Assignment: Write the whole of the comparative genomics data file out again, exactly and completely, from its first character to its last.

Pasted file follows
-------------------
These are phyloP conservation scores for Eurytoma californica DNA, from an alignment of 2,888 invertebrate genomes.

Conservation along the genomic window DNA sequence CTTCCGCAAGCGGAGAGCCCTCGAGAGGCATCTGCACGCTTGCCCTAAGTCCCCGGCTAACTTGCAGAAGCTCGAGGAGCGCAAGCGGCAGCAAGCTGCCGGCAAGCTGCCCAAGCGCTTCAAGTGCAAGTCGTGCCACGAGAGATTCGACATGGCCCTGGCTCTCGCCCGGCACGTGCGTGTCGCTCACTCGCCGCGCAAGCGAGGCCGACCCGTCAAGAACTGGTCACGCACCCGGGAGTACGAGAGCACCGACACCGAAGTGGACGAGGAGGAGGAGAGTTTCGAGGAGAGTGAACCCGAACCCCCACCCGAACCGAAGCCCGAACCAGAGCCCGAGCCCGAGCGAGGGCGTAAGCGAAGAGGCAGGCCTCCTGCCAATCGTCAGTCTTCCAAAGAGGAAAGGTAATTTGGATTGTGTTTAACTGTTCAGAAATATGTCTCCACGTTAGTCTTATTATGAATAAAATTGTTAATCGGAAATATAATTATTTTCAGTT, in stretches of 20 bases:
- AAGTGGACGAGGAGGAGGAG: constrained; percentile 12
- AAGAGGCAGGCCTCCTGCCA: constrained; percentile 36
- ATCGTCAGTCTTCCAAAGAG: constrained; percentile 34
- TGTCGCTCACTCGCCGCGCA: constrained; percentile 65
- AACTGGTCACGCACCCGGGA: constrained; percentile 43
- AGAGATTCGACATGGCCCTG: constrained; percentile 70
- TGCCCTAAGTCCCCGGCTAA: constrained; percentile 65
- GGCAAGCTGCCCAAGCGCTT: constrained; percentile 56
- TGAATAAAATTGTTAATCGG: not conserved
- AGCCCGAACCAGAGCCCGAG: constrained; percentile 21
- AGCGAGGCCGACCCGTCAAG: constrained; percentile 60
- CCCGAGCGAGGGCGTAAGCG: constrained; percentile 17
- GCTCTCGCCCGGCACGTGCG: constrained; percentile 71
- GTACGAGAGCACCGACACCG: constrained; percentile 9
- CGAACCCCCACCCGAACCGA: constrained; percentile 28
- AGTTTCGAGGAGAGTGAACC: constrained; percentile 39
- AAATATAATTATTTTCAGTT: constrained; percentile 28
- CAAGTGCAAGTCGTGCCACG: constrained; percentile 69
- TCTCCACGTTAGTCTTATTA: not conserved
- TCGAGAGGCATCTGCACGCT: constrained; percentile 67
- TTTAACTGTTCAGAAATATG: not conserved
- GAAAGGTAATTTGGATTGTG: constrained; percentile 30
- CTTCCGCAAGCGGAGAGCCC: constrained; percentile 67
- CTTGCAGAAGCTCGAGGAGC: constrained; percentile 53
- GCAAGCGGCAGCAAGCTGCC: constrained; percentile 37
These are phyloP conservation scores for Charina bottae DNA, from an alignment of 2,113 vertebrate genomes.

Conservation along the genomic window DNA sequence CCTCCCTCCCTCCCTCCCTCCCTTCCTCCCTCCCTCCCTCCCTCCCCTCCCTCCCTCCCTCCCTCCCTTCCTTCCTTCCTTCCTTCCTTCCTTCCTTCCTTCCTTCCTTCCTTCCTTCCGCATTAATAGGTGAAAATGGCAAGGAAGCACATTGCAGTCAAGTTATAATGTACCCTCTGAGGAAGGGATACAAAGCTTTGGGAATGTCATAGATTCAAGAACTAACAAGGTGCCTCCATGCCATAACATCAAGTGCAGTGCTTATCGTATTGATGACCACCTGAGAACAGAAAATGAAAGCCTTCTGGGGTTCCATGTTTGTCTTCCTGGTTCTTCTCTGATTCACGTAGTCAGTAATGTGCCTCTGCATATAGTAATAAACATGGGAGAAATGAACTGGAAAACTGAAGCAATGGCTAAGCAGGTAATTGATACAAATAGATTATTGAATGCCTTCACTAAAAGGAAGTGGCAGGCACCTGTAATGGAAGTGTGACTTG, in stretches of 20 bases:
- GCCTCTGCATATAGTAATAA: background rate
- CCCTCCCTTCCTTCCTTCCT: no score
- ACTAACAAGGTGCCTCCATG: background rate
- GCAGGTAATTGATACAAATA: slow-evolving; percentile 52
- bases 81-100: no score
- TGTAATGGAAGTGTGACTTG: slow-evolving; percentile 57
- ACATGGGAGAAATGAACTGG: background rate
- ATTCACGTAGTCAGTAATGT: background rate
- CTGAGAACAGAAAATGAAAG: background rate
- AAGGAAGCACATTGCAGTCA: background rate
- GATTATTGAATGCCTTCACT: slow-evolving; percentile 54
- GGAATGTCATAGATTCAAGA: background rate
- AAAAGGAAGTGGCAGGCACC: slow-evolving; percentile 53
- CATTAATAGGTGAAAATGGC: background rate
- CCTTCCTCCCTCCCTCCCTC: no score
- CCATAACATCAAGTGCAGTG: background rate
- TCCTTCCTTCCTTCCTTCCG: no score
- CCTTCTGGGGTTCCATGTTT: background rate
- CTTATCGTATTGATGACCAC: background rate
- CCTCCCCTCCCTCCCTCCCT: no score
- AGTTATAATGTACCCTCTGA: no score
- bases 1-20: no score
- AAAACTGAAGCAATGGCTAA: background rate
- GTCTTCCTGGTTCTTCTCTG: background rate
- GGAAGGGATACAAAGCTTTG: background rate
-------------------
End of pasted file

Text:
These are phyloP conservation scores for Eurytoma californica DNA, from an alignment of 2,888 invertebrate genomes.

Conservation along the genomic window DNA sequence CTTCCGCAAGCGGAGAGCCCTCGAGAGGCATCTGCACGCTTGCCCTAAGTCCCCGGCTAACTTGCAGAAGCTCGAGGAGCGCAAGCGGCAGCAAGCTGCCGGCAAGCTGCCCAAGCGCTTCAAGTGCAAGTCGTGCCACGAGAGATTCGACATGGCCCTGGCTCTCGCCCGGCACGTGCGTGTCGCTCACTCGCCGCGCAAGCGAGGCCGACCCGTCAAGAACTGGTCACGCACCCGGGAGTACGAGAGCACCGACACCGAAGTGGACGAGGAGGAGGAGAGTTTCGAGGAGAGTGAACCCGAACCCCCACCCGAACCGAAGCCCGAACCAGAGCCCGAGCCCGAGCGAGGGCGTAAGCGAAGAGGCAGGCCTCCTGCCAATCGTCAGTCTTCCAAAGAGGAAAGGTAATTTGGATTGTGTTTAACTGTTCAGAAATATGTCTCCACGTTAGTCTTATTATGAATAAAATTGTTAATCGGAAATATAATTATTTTCAGTT, in stretches of 20 bases:
- AAGTGGACGAGGAGGAGGAG: constrained; percentile 12
- AAGAGGCAGGCCTCCTGCCA: constrained; percentile 36
- ATCGTCAGTCTTCCAAAGAG: constrained; percentile 34
- TGTCGCTCACTCGCCGCGCA: constrained; percentile 65
- AACTGGTCACGCACCCGGGA: constrained; percentile 43
- AGAGATTCGACATGGCCCTG: constrained; percentile 70
- TGCCCTAAGTCCCCGGCTAA: constrained; percentile 65
- GGCAAGCTGCCCAAGCGCTT: constrained; percentile 56
- TGAATAAAATTGTTAATCGG: not conserved
- AGCCCGAACCAGAGCCCGAG: constrained; percentile 21
- AGCGAGGCCGACCCGTCAAG: constrained; percentile 60
- CCCGAGCGAGGGCGTAAGCG: constrained; percentile 17
- GCTCTCGCCCGGCACGTGCG: constrained; percentile 71
- GTACGAGAGCACCGACACCG: constrained; percentile 9
- CGAACCCCCACCCGAACCGA: constrained; percentile 28
- AGTTTCGAGGAGAGTGAACC: constrained; percentile 39
- AAATATAATTATTTTCAGTT: constrained; percentile 28
- CAAGTGCAAGTCGTGCCACG: constrained; percentile 69
- TCTCCACGTTAGTCTTATTA: not conserved
- TCGAGAGGCATCTGCACGCT: constrained; percentile 67
- TTTAACTGTTCAGAAATATG: not conserved
- GAAAGGTAATTTGGATTGTG: constrained; percentile 30
- CTTCCGCAAGCGGAGAGCCC: constrained; percentile 67
- CTTGCAGAAGCTCGAGGAGC: constrained; percentile 53
- GCAAGCGGCAGCAAGCTGCC: constrained; percentile 37
These are phyloP conservation scores for Charina bottae DNA, from an alignment of 2,113 vertebrate genomes.

Conservation along the genomic window DNA sequence CCTCCCTCCCTCCCTCCCTCCCTTCCTCCCTCCCTCCCTCCCTCCCCTCCCTCCCTCCCTCCCTCCCTTCCTTCCTTCCTTCCTTCCTTCCTTCCTTCCTTCCTTCCTTCCTTCCTTCCGCATTAATAGGTGAAAATGGCAAGGAAGCACATTGCAGTCAAGTTATAATGTACCCTCTGAGGAAGGGATACAAAGCTTTGGGAATGTCATAGATTCAAGAACTAACAAGGTGCCTCCATGCCATAACATCAAGTGCAGTGCTTATCGTATTGATGACCACCTGAGAACAGAAAATGAAAGCCTTCTGGGGTTCCATGTTTGTCTTCCTGGTTCTTCTCTGATTCACGTAGTCAGTAATGTGCCTCTGCATATAGTAATAAACATGGGAGAAATGAACTGGAAAACTGAAGCAATGGCTAAGCAGGTAATTGATACAAATAGATTATTGAATGCCTTCACTAAAAGGAAGTGGCAGGCACCTGTAATGGAAGTGTGACTTG, in stretches of 20 bases:
- GCCTCTGCATATAGTAATAA: background rate
- CCCTCCCTTCCTTCCTTCCT: no score
- ACTAACAAGGTGCCTCCATG: background rate
- GCAGGTAATTGATACAAATA: slow-evolving; percentile 52
- bases 81-100: no score
- TGTAATGGAAGTGTGACTTG: slow-evolving; percentile 57
- ACATGGGAGAAATGAACTGG: background rate
- ATTCACGTAGTCAGTAATGT: background rate
- CTGAGAACAGAAAATGAAAG: background rate
- AAGGAAGCACATTGCAGTCA: background rate
- GATTATTGAATGCCTTCACT: slow-evolving; percentile 54
- GGAATGTCATAGATTCAAGA: background rate
- AAAAGGAAGTGGCAGGCACC: slow-evolving; percentile 53
- CATTAATAGGTGAAAATGGC: background rate
- CCTTCCTCCCTCCCTCCCTC: no score
- CCATAACATCAAGTGCAGTG: background rate
- TCCTTCCTTCCTTCCTTCCG: no score
- CCTTCTGGGGTTCCATGTTT: background rate
- CTTATCGTATTGATGACCAC: background rate
- CCTCCCCTCCCTCCCTCCCT: no score
- AGTTATAATGTACCCTCTGA: no score
- bases 1-20: no score
- AAAACTGAAGCAATGGCTAA: background rate
- GTCTTCCTGGTTCTTCTCTG: background rate
- GGAAGGGATACAAAGCTTTG: background rate